Saturday, June 25, 2016

Night time in shrimp farming

Author: Soraphat Panakorn
Published in November/December 2015 AQUA Culture Asia Pacific Magazine

Consider the night activities at shrimp farms for best management practices and success with crops.

Just like any industrialised and biological business, shrimp farming involves a 24-hour work cycle from the day of stocking to harvest. While the farmer sleeps, the micro-organisms and

phytoplankton activities continue in the pond. Contrary to the adage that ignorance is bliss, unknown to the farmer a lot of happenings are taking place in the pond at night, and these
activities can have major consequences which may be disastrous the next day. The aim of this article is to show how important it is for farmers to understand the goings-on in the pond at night, followed by some guidelines for the farmers to adopt mitigation measures.

Water parameters
In the shrimp pond pH changes arise from two sources: ions in the water and activities of the phytoplankton. During the night, phytoplankton activity is low and this causes a drop in pH. In turn, ready to moult shrimp immediately start moulting once the pH reaches 8.3 or below.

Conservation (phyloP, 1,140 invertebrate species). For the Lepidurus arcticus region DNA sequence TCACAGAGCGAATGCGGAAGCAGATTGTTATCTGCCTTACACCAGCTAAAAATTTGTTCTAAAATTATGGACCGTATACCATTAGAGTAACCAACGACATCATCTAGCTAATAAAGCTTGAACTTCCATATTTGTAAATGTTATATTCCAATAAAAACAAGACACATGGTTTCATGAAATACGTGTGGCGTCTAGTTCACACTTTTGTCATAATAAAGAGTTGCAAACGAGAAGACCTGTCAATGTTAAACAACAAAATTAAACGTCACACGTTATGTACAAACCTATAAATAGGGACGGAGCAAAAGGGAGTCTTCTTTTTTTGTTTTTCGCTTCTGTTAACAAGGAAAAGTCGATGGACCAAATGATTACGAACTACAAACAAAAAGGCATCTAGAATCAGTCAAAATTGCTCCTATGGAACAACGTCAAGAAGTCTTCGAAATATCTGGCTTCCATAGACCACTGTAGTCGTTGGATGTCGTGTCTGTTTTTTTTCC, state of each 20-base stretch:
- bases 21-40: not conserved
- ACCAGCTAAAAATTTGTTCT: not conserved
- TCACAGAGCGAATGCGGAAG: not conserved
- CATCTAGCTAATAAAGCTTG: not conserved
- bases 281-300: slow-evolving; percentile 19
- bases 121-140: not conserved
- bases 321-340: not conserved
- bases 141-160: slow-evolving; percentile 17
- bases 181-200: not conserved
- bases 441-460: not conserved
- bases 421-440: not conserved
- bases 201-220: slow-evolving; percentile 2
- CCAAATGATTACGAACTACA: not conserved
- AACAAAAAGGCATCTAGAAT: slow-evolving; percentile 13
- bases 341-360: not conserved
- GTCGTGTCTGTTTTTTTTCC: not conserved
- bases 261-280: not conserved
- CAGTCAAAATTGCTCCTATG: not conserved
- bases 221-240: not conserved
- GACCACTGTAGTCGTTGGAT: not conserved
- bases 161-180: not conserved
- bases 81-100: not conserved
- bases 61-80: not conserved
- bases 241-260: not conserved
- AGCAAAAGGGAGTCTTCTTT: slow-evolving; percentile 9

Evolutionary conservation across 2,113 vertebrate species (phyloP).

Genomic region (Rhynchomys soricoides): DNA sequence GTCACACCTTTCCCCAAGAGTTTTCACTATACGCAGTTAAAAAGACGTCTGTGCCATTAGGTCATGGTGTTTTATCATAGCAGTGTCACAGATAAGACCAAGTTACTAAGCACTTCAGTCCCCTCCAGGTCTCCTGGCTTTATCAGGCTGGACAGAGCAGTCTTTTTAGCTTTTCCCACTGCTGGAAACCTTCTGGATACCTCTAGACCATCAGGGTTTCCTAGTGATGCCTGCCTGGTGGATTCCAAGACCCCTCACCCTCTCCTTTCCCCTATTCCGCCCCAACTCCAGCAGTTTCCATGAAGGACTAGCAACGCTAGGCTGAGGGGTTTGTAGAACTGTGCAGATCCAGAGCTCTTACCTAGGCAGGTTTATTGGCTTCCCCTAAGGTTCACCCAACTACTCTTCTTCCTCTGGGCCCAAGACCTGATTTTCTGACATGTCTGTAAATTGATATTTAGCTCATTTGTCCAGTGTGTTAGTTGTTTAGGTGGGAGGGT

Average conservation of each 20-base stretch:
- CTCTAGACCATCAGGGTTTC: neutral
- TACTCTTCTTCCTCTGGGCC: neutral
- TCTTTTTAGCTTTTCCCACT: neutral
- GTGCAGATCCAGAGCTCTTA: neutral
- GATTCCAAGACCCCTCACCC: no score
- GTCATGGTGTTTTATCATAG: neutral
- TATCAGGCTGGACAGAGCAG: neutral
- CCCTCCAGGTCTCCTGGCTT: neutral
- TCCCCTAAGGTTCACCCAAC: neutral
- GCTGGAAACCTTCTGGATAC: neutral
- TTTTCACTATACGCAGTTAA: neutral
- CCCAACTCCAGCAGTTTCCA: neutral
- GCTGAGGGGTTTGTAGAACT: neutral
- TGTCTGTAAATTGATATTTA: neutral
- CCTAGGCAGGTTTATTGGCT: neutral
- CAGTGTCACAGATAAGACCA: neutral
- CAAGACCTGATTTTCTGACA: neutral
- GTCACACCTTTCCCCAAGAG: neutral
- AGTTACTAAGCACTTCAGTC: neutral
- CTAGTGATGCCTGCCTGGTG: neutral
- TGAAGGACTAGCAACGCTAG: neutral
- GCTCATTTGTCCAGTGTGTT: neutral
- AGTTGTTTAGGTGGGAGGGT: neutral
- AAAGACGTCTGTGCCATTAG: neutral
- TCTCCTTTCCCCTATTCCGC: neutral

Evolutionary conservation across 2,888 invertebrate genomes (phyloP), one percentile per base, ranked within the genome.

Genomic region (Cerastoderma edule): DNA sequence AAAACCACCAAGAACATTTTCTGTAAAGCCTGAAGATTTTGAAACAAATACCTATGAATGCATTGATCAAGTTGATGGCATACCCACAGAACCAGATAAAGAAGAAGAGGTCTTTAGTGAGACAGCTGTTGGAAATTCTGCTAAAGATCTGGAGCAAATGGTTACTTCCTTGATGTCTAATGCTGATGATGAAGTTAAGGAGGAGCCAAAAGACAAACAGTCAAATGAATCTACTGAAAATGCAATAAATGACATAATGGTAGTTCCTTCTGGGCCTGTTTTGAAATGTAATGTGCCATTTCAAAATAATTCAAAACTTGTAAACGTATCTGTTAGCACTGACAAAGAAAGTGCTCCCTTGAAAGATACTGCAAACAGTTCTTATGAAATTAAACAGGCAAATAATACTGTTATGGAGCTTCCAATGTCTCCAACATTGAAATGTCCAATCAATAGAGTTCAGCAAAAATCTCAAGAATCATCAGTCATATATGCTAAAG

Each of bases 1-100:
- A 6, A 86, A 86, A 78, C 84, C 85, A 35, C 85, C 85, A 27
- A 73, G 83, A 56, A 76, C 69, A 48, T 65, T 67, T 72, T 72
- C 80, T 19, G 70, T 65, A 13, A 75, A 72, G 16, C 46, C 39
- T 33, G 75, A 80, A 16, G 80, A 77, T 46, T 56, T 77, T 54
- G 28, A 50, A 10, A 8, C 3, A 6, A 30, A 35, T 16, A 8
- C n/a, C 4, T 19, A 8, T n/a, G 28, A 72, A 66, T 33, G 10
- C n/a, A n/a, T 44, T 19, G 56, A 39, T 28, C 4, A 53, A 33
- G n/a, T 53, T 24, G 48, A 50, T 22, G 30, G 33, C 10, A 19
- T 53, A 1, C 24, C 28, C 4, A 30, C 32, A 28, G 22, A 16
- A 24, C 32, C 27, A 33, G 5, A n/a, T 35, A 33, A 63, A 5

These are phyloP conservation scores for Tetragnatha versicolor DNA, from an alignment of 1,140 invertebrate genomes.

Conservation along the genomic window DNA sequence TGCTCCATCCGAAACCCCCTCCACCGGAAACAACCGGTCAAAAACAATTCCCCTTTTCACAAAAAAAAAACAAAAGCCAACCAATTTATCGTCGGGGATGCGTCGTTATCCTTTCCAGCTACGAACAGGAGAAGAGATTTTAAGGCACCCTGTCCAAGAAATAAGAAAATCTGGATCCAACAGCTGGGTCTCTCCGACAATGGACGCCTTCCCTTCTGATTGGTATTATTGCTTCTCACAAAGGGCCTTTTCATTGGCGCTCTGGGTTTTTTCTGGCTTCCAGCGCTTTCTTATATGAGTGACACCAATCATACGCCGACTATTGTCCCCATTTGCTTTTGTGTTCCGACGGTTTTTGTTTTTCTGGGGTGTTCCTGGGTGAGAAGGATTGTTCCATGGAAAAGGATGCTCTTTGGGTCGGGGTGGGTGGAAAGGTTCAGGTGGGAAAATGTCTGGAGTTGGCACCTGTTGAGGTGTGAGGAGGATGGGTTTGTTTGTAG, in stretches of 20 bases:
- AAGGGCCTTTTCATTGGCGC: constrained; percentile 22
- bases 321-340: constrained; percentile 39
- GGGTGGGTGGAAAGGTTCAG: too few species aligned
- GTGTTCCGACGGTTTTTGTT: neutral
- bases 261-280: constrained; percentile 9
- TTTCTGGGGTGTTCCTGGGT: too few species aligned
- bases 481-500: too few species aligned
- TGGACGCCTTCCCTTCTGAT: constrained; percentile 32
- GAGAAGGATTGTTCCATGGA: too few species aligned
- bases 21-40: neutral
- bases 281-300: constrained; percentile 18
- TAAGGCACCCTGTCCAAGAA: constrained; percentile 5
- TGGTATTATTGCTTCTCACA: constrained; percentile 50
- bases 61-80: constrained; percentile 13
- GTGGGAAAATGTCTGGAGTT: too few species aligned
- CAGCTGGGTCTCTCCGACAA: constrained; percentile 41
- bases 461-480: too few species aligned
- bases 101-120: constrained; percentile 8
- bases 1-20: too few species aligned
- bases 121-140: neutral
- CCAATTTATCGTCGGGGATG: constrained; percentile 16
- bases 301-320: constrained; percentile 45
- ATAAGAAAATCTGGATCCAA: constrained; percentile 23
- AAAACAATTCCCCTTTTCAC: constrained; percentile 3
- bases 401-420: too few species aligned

On the other hand, the lower pH will increase the H2S toxicity. Furthermore if the difference in pH between day and night readings is as high as 1.0, the stress level of the shrimp is increased and this weakens their constitution.

To stabilise water pH, alkalinity should be 100 ppm or more. The farmer must check pond alkalinity continuously, at least every 3-4 days and improve on the level with the application of lime or sodium bicarbonate at night when shrimp are not moulting.

Night water temperatures are always lower than day temperatures. As heat is released slowly from the pond surface, the differential creates temperature stratifiation which blocks the mixing of oxygen. Low temperature will also cause H2S to be more toxic to animals.

As temperatures decline, weaker shrimp tend to move to the sludge areas, exposing themselves to toxic gases and pathogenic bacteria. Shrimp also react to lower temperatures by slowing their activity. Shrimp metabolic rates decrease by 10% with each °C drop in temperature.

To minimise the impact of temperature changes, the farmer must continue to run aerators to mix water thoroughly so as to prevent water stratifiation, and to keep the pond bottom clean with less organic matter by implementing better feed management. They should also avoid feeding at night since shrimp do not feed well at lower temperatures.